How To Form An S Corp With An Existing LLC

Many business owners are becoming interested in transitioning their businesses into S corporations. By filing under Sub-chapter S of the Internal Revenue Code, businesses are entitled to a number of tax benefits. Most notably receiving a single level of tax, and significant discounts on payroll taxes. If you have an existing LLC, you may already meet the eligibility requirements without even knowing it. There are several advantages of incorporating with an S Corp. To learn how to form an S corp with an existing LLC, follow the steps listed in this post.

Check Eligibility Requirements

Before you apply to become an S corp, you must ensure you meet the eligibility requirements. As an existing LLC, you may already meet many of the current requirements without even knowing it. You need to be an eligible and domestic corporation. By eligible, this excludes all insurance companies, domestic companies operating internationally, or financial institutions. Your business must only produce one class of stock. In addition, you must have no more than 100 shareholders, all of whom consent to an S corp election. Shareholders must be individual investors and not companies, partnerships, or non-residents. Furthermore, you must be prepared to, or have already prepared to adopt a consistent tax year. As you plan to transition your LLC into an S corp, consider the eligibility requirements associated.

Fill Out Forms 2553 And 8832

You need to fill out important documents with the IRS before you can formally transition your company. Most important, is Form 2553, the Election by a Small Business Corporation. This document is comprised of four parts, and must be assessed and signed by all shareholders of your corporation. Existing LLCs are additionally required to fill out Form 8832. This form classifies how businesses will be classified for federal tax purposes. As an existing business owner, you need the form to affirm your structural transition. This form must be prepared and submitted before the S corp filing deadline. Before you can begin operating a S corp, you must fill out Forms 2553 and 8832.

Refresh Your Corporate Bylaws

Following your completion of necessary paperwork, revise your corporate bylaws. Your bylaws should specify how your organization is to be operated. Dictate which corporate decisions are to be made by shareholders. Arrange methods to appoint directors, hold meetings, and notify shareholders. While they are not required by state officials, your bylaws may be needed for eventual litigation purposes. As you transition the organizational structure of your business, it is often helpful to revise any discrepancies. Refresh your corporate bylaws as you transition your business into a S corp.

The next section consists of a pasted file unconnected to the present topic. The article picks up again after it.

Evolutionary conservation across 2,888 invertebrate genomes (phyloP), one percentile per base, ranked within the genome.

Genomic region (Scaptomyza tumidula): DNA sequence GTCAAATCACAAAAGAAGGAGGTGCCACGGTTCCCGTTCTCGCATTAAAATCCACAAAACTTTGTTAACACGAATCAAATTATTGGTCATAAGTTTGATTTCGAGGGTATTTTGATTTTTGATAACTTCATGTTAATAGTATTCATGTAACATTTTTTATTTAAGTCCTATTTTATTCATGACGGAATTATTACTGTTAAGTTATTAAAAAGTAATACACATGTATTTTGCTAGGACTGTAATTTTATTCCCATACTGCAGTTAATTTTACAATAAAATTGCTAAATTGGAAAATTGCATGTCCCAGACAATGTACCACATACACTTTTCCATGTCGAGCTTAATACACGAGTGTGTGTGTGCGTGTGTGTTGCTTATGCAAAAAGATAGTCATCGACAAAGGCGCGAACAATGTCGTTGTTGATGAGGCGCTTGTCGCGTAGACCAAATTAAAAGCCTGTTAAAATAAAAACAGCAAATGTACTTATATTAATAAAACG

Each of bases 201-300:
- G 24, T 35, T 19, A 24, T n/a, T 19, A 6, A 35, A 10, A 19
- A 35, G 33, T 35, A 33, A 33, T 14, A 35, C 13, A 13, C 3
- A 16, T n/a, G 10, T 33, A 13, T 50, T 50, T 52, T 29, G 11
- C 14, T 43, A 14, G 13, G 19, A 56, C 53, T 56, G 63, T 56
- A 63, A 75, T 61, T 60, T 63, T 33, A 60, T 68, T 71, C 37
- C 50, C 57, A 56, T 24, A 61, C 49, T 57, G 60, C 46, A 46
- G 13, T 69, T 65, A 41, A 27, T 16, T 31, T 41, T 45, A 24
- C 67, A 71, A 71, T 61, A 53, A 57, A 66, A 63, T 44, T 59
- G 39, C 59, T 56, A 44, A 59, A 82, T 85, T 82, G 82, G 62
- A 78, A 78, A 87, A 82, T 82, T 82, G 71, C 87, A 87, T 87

Choose Election Date

Choose the best election date to affirm your transition. The election date is often the day that shareholders review and sign Form 2553. The election itself must be conducted by a specific date to be recognized by the IRS. The date must be within two months and fifteen days after the start of the selected tax year. Within this, it can occur at any time throughout the previous tax year prior to the transition. Choose an election date that complies with IRS deadlines to affirm the formation of your S Corp.

Revise Tax Structure

The final step in transitioning your business is to revise your existing tax structure. The tax structure of S corps and LLCs is very similar. S corp owners pass their net income or overall losses to their shareholders. However, there are several distinctions between tax structures of LLC vs S corps. Owning a S corporation, you must additionally pay Social Security and Medicare taxes to yourself and your employees. In paying yourself, the IRS requires you provide yourself a ‘reasonable salary’ to avoid dodging tax requirements. In addition, one of the primary benefits of your revised tax structure is that it should avoid double taxation. Owning a S corp, you are not required to pay income taxes as a business entity, this saves you from a major drawback of business ownership. Revise your tax structure before beginning to operate your newly formed S corp.

S corporations are becoming a popular ownership option for existing LLC owners. Many current business owners already meet the eligibility requirements without even knowing it. If you do, fill out the necessary forms 2553 and 8832. Refresh your corporate bylaws to be updated with your current business structure. Choose an election date for your transition. Furthermore, revise your existing tax structure. Follow this post to learn how to form an S corp with an existing LLC.

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